Pain Relief Following Radio Frequency Energy Chondroplasty for Isolated Chondral Lesions of the Knee
|Timothy Woodacre*, Anna Thomas and Vipul I Mandalia|
|Royal Devon and Exeter Hospital, Exeter, Devon, England, UK|
|Corresponding Author :||Timothy Woodacre
The Knee Unit, Princess Elizabeth Orthopaedic Centre
Royal Devon and Exeter Hospital, Barrack Road
Exeter, Devon, England, UK
E-mail: [email protected]
|Received January 22, 2014; Accepted March 26, 2014; Published April 04, 2014|
|Citation: Woodacre T, Thomas A, Mandalia VI (2014) Pain Relief Following Radio Frequency Energy Chondroplasty for Isolated Chondral Lesions of the Knee. J Arthritis 3:125. doi:10.4172/2167-7921.1000125|
|Copyright: © 2014 Woodacre T, et al. This is an open-access article distributed under the terms of the Creative Commons Attribution License, which permits unrestricted use, distribution, and reproduction in any medium, provided the original author and source are credited.|
Purpose: We assessed the pain relief achieved by patients following radio frequency energy chondroplasty (RFC) for isolated chondral lesions in the knee.
Methods: Retrospective analysis was completed of operative notes and arthroscopic images of all patients who underwent arthroscopic chondroplasty at the Royal Devon and Exeter Hospital between January 2009 and June 2012. Inclusion criteria included 1 to 2 defined chondral lesions, less than 2 cm2, of Outerbridge grade II-III, treated via arthroscopic RFC. Exclusion criteria included diffuse articular cartilage damage, additional pathologies affecting the knee or subsequent further injuries or invasive procedures to the knee. Data was collected via a questionnaire assessing patient outcome.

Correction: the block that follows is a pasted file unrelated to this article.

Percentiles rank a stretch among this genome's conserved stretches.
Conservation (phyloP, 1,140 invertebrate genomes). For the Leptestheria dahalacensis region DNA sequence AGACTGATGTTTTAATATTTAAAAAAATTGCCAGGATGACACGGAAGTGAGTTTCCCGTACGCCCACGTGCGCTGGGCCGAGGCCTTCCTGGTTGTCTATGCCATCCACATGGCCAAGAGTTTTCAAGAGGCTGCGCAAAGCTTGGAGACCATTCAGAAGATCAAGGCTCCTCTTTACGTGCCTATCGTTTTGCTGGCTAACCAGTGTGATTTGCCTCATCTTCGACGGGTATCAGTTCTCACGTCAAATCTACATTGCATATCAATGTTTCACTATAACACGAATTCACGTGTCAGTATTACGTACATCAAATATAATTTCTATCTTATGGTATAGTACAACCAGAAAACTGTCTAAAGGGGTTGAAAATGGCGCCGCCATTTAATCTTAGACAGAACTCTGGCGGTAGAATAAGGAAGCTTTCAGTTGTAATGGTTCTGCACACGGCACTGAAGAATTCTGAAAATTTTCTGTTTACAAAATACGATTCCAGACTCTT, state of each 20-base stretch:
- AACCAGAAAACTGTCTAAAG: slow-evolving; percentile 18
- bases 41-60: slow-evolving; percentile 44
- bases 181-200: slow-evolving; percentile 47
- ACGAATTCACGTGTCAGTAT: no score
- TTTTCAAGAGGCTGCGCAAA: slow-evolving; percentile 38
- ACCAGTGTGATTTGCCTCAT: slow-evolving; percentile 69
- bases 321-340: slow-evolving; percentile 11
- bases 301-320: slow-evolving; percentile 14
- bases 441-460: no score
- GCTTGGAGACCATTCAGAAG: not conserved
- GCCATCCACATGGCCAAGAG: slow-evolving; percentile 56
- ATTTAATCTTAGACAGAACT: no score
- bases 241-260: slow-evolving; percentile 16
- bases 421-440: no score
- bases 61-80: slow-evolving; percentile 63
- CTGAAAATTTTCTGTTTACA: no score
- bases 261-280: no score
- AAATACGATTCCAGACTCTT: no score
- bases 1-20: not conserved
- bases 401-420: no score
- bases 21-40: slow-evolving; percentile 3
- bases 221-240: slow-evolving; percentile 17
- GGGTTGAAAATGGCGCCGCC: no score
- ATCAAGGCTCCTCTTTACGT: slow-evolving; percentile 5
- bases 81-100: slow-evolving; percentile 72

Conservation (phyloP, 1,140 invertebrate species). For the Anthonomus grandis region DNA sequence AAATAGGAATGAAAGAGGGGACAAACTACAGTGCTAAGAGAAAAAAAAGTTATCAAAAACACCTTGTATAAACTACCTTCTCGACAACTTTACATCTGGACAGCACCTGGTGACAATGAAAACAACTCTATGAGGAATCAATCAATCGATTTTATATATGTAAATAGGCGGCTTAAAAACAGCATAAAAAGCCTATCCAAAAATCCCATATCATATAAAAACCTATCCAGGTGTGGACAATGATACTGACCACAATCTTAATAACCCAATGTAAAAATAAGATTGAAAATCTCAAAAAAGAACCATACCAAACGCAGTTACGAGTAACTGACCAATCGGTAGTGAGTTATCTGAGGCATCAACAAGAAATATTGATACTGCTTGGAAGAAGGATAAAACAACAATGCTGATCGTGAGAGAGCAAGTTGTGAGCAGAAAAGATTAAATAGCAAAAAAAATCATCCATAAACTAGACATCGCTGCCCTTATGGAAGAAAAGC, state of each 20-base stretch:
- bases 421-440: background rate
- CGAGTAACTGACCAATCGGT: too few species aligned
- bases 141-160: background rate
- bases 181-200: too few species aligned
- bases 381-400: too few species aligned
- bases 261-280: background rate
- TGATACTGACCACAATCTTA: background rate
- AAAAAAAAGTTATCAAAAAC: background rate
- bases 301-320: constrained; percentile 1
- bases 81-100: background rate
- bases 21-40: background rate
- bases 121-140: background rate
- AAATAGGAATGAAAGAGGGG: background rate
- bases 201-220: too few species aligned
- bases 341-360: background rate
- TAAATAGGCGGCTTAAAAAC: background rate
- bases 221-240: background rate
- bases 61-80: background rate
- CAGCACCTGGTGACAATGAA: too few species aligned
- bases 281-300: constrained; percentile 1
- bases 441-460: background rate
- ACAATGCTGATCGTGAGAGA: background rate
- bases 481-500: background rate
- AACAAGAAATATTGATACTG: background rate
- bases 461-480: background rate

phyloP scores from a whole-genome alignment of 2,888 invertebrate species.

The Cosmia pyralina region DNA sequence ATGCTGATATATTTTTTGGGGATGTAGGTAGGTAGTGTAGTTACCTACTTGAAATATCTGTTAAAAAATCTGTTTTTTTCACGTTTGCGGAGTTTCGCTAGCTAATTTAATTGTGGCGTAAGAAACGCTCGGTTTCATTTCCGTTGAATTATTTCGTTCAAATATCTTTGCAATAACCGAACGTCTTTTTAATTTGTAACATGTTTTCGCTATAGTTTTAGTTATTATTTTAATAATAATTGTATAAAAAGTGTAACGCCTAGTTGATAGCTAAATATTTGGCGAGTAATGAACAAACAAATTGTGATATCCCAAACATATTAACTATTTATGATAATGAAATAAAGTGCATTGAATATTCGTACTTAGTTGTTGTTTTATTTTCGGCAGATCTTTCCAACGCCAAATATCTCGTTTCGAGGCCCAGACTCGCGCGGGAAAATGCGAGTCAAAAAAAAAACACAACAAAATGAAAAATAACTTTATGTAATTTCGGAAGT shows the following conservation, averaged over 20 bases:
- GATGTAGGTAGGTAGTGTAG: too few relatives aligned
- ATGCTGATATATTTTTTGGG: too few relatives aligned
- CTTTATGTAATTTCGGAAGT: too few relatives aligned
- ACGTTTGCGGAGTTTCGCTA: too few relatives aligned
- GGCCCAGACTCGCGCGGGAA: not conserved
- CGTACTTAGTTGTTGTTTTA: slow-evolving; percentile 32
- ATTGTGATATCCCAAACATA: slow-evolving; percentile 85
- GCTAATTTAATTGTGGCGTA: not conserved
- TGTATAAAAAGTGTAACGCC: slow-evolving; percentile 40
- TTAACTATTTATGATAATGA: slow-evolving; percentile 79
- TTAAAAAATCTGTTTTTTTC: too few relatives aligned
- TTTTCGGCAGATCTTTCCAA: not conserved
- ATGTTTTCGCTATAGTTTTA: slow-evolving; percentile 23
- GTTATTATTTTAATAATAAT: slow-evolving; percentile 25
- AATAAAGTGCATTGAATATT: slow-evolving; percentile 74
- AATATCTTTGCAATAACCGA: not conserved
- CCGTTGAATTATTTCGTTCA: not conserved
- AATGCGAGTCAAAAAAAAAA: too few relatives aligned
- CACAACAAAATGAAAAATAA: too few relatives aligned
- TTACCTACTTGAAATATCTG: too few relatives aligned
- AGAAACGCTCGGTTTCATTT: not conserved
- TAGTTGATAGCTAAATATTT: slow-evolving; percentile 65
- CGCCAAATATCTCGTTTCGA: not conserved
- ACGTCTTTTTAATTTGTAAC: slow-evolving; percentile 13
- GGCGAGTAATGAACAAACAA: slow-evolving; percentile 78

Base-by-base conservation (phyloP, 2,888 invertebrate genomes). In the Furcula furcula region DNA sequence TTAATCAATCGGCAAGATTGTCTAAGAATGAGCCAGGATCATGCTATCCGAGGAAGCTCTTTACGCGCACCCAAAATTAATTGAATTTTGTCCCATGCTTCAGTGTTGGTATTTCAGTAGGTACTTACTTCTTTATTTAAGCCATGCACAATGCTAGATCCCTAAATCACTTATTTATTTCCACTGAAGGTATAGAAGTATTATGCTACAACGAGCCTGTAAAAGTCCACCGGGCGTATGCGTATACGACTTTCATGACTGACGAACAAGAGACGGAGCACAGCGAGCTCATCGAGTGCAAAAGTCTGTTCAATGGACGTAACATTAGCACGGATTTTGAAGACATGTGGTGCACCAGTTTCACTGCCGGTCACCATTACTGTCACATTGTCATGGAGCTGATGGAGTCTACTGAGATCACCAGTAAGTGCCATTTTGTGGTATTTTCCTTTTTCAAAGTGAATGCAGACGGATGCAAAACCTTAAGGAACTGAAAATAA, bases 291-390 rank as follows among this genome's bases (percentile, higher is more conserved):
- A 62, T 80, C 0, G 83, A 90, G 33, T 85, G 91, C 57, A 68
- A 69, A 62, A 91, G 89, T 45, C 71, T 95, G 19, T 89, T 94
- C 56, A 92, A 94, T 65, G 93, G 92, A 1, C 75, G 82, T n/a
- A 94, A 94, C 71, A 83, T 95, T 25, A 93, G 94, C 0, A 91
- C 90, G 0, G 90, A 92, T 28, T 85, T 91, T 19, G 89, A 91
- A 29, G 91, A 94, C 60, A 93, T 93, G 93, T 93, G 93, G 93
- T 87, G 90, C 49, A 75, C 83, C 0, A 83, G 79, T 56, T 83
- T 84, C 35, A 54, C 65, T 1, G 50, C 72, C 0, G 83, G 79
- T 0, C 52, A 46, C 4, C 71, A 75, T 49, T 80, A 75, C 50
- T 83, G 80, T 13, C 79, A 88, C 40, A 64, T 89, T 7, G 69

Results: 35 patients met the inclusion criteria, 32 were successfully contacted. Male: female ratio was 16:16, with a mean age of 39.5 (range 19-60).84% (n=27) of patients experienced a significant reduction in pain (mean reduction of 51%, (95% CI 41% to 61%), p<0.001) lasting until the time of study (median of 21 months, range 9 to 31 months). There was no correlation between change in symptoms and cause, site or grade of chondral lesion. There was no significant change to Cincinnati sports activity pre and post RFC. Pre-operative instability symptoms did not significantly improve following RFC. Satisfaction with treatment was in direct correlation with pain relief achieved.
Conclusions: Our study adds to current literature by suggesting short term improvements to pain purely following the use of RFC on isolated chondral lesions.